For every time Stanley Meets Mutesa as described by David Ribadu, from the pre-colonial days till recently, the story ends with Africa opening up her doors to episodes of exploitation. The first is mental exploitation; making us believe we have a problem and the West has the key to solving them with all holy intention.
Next comes the resource exploitation; taking away raw materials (with pennies i.e. our crude oil, ingenious seeds, cash crops and plants), process abroad and importing back to us (in fortune we pay i.e the processed fuel and GMO seeds and her associated herbicides and fertilisers). They taking away our local indigenous seed and plant varieties especially the highly demanded staple foods (cassava, maize, soya beans, etc); telling us our problem is food shortage and posing as a messiah to offer subsidised herbicides and fertilisers (with long episodes of safety instructions that both the educated and uneducated farmers cannot understand) the resulting application, is the destruction of our agricultural land.
We must choose how we defined ourselves and our problem (that is, food wastage and not food shortage). We must seek our own solution and new learning; we must start to ask ourselves real questions and seek our own solution first from our history and question the intentions of supposed helping nations.
Even when some Western countries in Europe (Austria, France, Germany, Greece, Hungry, Italy, Luxembourg, Poland, Romania and Switzerland) have all put a ban on GMOs to protect the safety of their citizens, our elected lawmakers and the executives in government agencies continue to push Nigerian citizens towards the consumption of GMO food. Today Nigerians do not know which food isGM or not. The lawmakers as well as the regulatory agencies (NAFDAC, CPC, NBMA, NABDA, etc) are not pushing for GMO labelling in Nigeria nor a ban of GMO for food like their European counterparts. We have no stiff sanctions, strict liability and redress on GMO in Nigeria.
Even when other counties like India and Burkina-Faso have gotten their cotton market threatened with Western capitalist corporations, who come into their borders under the guise of providing technical support, export and prototype indigenous local seed and plant varieties to birth improve engineered GM variety to capture local economies, Nigeria refuses to heed wisdom for the selfish gain of a few.
Indigenous local seeds and plant varieties previously used by farmers are destroyed by applied chemicals; herbicides and inorganic fertilisers sold by the same western companies; this compromises and conditions our soil in a way that only the GM seeds flourish. The GM seeds cannot be stored for replanting; thus, our local farmers and the entire country will depend on these western companies to purchase seeds and their supporting chemicals forever. To secure the exploitation, these capitalist companies support the drafting and shaping of local laws, and policies in their target countries; they shape patent laws which give them the rights to ownership of new engineered specie, that is GMO or labelled improved engineered seeds.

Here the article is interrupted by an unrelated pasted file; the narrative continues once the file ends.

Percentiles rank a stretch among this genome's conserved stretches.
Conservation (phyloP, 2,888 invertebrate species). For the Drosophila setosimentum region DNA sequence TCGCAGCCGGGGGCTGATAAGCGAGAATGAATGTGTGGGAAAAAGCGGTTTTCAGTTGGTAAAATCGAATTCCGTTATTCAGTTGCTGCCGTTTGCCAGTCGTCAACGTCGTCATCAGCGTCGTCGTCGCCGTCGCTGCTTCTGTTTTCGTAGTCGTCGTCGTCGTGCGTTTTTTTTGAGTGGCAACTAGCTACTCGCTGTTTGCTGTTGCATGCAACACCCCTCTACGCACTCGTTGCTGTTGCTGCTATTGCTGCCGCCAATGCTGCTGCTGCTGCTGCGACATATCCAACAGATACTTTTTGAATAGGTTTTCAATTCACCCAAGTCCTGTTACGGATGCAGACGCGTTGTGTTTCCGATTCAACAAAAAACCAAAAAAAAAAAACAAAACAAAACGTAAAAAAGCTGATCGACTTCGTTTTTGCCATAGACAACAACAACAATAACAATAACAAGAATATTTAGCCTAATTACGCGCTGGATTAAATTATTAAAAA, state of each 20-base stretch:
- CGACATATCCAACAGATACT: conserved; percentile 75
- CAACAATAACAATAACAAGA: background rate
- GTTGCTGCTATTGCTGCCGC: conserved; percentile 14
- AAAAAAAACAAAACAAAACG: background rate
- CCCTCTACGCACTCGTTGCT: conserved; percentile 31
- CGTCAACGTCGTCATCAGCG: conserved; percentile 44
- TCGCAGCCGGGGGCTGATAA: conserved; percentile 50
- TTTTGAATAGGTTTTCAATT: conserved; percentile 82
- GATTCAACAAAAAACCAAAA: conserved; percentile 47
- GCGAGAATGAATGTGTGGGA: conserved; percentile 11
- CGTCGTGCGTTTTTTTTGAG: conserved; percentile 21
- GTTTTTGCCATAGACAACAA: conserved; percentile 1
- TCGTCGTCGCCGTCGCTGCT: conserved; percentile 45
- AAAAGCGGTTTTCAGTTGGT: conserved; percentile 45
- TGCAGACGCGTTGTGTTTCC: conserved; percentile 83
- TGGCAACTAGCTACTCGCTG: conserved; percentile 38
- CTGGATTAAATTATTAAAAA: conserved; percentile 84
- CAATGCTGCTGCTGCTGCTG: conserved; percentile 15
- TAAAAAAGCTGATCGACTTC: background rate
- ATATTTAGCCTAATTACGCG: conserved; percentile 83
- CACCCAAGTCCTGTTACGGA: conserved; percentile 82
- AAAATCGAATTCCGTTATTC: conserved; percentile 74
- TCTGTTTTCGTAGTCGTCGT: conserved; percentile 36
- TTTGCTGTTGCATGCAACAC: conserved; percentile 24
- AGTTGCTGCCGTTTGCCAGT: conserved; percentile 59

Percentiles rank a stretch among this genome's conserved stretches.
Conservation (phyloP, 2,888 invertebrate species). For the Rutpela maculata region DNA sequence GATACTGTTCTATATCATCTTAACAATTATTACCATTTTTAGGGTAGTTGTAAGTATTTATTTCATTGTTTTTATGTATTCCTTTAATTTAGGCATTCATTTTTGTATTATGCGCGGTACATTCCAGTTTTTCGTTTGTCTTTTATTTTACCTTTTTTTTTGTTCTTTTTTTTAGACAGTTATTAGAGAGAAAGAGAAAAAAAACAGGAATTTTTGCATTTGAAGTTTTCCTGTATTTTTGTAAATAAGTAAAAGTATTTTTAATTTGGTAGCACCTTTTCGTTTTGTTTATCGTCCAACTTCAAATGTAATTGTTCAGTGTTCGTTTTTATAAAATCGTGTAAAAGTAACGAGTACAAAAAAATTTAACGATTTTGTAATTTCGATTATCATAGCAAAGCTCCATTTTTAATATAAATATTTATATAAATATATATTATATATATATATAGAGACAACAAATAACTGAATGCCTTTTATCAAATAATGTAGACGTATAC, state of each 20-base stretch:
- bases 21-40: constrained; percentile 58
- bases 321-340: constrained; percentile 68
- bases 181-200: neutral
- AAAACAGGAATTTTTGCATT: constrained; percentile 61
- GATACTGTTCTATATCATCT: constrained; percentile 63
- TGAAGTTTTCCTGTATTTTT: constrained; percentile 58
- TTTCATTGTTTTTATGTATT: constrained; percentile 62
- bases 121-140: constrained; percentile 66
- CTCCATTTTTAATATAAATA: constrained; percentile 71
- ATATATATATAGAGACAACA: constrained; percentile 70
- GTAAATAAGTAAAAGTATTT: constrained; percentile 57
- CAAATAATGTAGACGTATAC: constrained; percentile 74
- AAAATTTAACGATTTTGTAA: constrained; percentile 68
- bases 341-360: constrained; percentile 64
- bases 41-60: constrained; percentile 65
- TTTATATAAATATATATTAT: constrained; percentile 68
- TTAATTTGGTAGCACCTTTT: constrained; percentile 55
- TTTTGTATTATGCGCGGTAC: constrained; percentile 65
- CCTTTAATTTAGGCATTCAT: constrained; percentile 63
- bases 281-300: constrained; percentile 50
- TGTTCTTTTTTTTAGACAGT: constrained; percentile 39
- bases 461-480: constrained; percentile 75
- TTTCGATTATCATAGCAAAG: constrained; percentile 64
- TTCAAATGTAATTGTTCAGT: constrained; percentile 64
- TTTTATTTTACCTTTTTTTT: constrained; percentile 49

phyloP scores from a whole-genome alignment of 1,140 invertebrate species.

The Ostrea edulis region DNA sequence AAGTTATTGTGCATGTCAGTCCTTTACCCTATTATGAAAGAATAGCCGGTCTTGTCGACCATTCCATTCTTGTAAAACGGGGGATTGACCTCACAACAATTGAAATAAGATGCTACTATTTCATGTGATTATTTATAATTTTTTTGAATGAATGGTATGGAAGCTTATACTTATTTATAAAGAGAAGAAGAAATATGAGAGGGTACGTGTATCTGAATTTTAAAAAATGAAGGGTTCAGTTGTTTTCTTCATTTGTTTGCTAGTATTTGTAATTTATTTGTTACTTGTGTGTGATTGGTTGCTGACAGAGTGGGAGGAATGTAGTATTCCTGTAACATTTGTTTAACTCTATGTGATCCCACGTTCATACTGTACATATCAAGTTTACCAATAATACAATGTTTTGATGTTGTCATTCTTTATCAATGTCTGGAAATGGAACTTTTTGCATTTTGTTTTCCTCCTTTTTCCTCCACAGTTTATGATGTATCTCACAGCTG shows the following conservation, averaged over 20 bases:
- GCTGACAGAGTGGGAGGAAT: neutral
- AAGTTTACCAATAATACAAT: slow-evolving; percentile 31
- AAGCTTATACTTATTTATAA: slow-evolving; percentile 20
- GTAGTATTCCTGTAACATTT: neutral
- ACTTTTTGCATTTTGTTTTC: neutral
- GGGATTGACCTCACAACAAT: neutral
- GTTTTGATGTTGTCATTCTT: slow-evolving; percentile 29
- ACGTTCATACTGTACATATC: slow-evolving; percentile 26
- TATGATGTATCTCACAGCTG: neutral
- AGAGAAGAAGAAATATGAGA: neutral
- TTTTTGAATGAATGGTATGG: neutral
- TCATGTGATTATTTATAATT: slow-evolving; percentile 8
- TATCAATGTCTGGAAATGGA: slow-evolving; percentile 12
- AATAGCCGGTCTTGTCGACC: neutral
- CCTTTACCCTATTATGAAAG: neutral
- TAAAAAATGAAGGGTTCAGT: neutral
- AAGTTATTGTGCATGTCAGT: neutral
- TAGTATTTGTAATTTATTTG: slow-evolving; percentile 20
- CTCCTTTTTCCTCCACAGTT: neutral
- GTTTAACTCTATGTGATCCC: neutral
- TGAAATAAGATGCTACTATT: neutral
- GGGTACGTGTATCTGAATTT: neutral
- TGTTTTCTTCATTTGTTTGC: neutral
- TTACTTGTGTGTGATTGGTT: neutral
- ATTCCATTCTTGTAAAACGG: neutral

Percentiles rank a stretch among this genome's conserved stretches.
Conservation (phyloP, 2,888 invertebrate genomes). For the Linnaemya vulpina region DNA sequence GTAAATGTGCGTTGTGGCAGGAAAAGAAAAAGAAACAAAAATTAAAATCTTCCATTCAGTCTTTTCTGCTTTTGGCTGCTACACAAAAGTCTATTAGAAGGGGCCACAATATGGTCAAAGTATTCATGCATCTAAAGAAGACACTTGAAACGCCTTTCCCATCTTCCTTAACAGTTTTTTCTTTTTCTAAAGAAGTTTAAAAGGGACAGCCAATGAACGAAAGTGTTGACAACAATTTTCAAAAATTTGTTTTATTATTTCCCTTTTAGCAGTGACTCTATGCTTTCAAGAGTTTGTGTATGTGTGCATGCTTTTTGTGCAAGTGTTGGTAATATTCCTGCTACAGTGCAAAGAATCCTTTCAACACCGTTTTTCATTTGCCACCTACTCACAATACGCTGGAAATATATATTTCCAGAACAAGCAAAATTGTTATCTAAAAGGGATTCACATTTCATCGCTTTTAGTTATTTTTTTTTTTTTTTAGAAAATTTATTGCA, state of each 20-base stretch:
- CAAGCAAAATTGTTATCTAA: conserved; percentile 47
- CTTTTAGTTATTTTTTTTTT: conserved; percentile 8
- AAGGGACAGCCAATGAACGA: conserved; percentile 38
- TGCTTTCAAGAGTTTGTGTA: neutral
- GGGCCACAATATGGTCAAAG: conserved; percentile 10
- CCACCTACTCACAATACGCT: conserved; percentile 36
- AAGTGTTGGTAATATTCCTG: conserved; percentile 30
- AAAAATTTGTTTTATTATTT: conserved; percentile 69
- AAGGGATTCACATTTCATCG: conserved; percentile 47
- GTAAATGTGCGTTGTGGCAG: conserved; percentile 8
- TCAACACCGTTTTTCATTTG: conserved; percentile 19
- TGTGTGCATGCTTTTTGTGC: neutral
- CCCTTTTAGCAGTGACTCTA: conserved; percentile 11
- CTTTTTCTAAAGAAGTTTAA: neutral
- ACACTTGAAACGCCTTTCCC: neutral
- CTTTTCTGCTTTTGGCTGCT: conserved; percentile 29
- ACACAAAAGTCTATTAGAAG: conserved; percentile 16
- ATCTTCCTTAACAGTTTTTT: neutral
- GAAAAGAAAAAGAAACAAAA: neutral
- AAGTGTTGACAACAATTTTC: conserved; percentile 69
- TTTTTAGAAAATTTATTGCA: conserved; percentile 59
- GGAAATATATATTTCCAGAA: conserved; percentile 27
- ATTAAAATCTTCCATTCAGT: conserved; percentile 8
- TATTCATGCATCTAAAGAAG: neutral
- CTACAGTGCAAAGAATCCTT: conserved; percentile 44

Where are the toxicology studies that are are supposed to prove that the GMO foods approved by the NBMA are safe and who is paying for these studies? Where are the laws that allow Nigerians the right to choose what they eat – organic or GM? Where are the sanction laws?
How safe will the future of our children be in the next 50 years; when they must import and buy food, whose genes have been modified in the laboratory? How safe will our children be in the next 50 years when the farmlands are too infertile to grow food without chemical fertilisers? Will our blood line still exist if the GM foods we eat today are found to be unsafe in the next 50 years making our grand children possibly sterile; simply because we fail to have publicly verifiable GMO safety test or GMO for food?
For a lot of international corporations, it’s all about the profit, market expansion and repatriating monies back to their home country. We must make no mistake to think any person, nation or corporations consider African lives or the lives of our children more sacred than the profit they stand to gain today.
We must be wise and courageous enough to protect our nation, her people, her tradition, environment, resources (land, seeds, plants and forest), her unity and generations yet unborn else we are better off dead today as a people with no identity and pride.
By Achamao Onuche Joseph, University of Abuja